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The Final Regulations for Opportunity Zones Are Here

It’s almost the end of another year, and that means the Internal Revenue Service is announcing a number of updated regulations that will affect next filing season. Last week, the IRS released the final regulations for Qualified Opportunity Zones, which received additional proposed regulations earlier in the year.

As with many of the topics recently being addressed by IRS regulations, Qualified Opportunity Zones were created by the Tax Cuts and Jobs Act. The IRS FAQ page on QOZs notes that they “are designed to spur economic development and job creation in distressed communities.”

While a federally established program, the QOZ process hinges on coordination with individual states: “Localities qualify as opportunity zones if they have been nominated for that designation by the state and that nomination has been certified by the Secretary of the U.S. Treasury via his delegation of authority to the Internal Revenue Service.”

What are the new regulations for qualified opportunity zones?

The IRS press release identifies a number of updates found in the final regulations:

  1. The statute permits the deferral of all or part of a gain that would otherwise be included in income, if corresponding amounts are invested into a qualified opportunity fund (QOF). The gain is deferred until an inclusion event or Dec. 31, 2026, whichever is earlier. The final regulations provide a list of inclusion events.
  2. The final regulations provide guidance to determine the amount of income that must be included at the time of the inclusion event or December 31, 2026.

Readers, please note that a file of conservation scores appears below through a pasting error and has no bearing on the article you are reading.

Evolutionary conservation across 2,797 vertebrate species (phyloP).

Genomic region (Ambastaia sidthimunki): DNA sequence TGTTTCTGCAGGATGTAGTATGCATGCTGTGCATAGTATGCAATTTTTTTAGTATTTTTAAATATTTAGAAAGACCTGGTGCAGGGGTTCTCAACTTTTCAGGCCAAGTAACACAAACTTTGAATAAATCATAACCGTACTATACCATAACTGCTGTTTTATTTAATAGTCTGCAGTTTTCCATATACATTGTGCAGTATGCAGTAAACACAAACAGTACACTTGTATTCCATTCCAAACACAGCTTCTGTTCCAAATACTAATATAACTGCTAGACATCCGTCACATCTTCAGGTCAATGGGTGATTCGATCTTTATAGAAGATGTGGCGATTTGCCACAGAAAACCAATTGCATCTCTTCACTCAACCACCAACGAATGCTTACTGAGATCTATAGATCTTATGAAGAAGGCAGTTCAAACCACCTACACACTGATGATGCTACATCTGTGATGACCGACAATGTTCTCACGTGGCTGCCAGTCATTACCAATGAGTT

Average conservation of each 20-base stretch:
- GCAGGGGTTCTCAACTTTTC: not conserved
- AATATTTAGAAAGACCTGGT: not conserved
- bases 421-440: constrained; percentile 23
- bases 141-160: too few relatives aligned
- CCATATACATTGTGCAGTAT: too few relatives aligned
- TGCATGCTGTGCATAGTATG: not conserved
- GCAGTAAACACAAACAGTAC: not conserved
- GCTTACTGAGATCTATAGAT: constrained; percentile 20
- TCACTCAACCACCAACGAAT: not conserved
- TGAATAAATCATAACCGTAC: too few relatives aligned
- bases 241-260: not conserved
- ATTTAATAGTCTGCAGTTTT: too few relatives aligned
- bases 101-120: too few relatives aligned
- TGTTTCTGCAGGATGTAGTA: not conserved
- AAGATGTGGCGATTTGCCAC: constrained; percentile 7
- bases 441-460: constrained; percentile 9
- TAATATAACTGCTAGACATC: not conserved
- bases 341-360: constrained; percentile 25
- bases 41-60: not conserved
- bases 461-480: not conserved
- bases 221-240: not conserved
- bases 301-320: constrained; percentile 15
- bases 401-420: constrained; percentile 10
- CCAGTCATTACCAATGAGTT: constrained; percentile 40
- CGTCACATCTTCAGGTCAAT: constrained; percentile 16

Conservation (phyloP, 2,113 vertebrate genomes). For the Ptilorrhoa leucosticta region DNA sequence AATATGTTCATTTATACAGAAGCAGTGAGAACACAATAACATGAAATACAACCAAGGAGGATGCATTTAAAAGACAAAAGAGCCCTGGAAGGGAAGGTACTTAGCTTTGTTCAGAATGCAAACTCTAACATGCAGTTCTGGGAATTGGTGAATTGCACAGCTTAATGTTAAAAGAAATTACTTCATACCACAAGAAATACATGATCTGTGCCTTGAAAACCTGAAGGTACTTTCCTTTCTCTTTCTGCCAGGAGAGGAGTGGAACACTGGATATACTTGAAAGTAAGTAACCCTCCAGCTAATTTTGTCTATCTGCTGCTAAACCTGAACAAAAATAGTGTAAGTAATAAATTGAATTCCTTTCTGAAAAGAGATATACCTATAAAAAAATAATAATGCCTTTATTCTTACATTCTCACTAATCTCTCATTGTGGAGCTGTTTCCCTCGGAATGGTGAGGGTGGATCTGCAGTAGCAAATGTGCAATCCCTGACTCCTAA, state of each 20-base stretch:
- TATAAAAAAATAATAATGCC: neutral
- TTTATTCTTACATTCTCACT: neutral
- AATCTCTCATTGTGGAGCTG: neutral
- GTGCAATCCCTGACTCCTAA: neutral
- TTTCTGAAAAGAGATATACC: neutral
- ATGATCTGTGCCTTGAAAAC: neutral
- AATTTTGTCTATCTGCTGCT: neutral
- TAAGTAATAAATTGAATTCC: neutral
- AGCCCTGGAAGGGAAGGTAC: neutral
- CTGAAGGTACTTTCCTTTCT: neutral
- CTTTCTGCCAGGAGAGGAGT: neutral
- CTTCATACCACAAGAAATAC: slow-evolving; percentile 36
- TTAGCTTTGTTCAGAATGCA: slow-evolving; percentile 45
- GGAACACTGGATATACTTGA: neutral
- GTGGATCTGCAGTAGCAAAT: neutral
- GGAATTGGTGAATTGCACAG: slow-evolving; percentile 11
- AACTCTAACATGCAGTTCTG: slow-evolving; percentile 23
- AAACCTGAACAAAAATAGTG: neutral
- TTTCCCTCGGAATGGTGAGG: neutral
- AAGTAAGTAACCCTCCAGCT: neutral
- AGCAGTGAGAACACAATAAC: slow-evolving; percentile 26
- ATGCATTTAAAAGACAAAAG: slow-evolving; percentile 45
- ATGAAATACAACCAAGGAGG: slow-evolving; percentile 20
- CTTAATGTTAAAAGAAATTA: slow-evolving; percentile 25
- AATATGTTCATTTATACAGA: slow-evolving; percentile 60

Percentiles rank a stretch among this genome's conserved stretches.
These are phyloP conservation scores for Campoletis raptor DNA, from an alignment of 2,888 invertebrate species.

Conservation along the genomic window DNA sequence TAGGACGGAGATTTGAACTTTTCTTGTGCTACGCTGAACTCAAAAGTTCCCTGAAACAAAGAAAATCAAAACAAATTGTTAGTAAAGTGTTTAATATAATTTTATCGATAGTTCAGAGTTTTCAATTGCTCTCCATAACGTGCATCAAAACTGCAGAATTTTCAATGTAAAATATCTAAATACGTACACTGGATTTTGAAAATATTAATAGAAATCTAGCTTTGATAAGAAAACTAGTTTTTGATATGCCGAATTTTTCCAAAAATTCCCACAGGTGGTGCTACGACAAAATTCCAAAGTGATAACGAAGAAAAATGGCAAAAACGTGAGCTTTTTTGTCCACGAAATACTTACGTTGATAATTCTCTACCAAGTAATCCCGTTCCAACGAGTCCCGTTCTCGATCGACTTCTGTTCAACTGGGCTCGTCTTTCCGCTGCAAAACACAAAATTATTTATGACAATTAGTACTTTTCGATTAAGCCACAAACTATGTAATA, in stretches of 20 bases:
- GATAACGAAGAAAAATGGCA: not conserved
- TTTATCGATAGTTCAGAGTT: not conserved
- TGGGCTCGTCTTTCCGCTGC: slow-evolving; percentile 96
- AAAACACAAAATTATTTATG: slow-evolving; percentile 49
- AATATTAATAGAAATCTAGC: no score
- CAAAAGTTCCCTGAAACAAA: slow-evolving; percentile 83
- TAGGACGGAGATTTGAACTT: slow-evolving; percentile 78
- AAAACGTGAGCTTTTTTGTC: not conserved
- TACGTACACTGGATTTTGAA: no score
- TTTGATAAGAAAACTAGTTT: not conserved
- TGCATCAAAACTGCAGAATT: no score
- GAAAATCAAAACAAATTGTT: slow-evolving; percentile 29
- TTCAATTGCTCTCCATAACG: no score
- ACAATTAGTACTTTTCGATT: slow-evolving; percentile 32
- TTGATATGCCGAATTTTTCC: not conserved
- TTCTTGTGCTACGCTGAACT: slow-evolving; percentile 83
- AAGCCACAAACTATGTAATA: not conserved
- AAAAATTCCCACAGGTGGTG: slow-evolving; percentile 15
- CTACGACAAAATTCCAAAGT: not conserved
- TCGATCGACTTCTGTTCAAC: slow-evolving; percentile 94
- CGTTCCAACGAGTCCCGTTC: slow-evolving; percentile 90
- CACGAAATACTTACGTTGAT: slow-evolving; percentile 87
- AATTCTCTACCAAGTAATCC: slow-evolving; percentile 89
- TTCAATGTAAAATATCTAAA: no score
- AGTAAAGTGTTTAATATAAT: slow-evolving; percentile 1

3. The final regulations provide additional guidance on how an entity becomes a QOF or QOZ business, and the requirement that a QOF or QOZ business engage in a trade or business.
  4. The final regulations retain the general approach of the proposed regulations but provide additional guidance and clarity to the rules regarding QOZ business property.

Obviously, this does not cover everything found in the full document, which exceeds 500 pages. Whether a client chooses to invest in a QOZ will depend upon a number of factors, including a full understanding of the regulations affecting those opportunities.

Where can I read more about the new regulations?

Unfortunately, the IRS indicates that many resources related to the QOZ final regulations won’t be available until after the new year. In the meantime, they recommend checking out the IRS.gov page on Tax Reform.

That said, you can read the full text of “Investing in Qualified Opportunity Funds” here. Be sure to regularly check the Taxing Subjects blog for future updates on QOZs and more!

Sources: IR-2019-212; “Opportunity Zones Frequently Asked Questions

Ryan Norton

Whether designing superheroes, penciling caricatures, or just doodling, I always knew I was going to earn some sort of art degree while in college. That was my goal before I decided to trade Edgar Degas for Edgar Allan Poe during a Freshman English class. The BA in English soon morphed into a double-major in English and Philosophy, eventually becoming an MA in English. It only makes sense that I learned of a writing opportunity for a local marketing firm while teaching a first-year college English course. Before I knew it, I was writing and editing tax-related articles for Taxing Subjects, and this has been my home since 2014.

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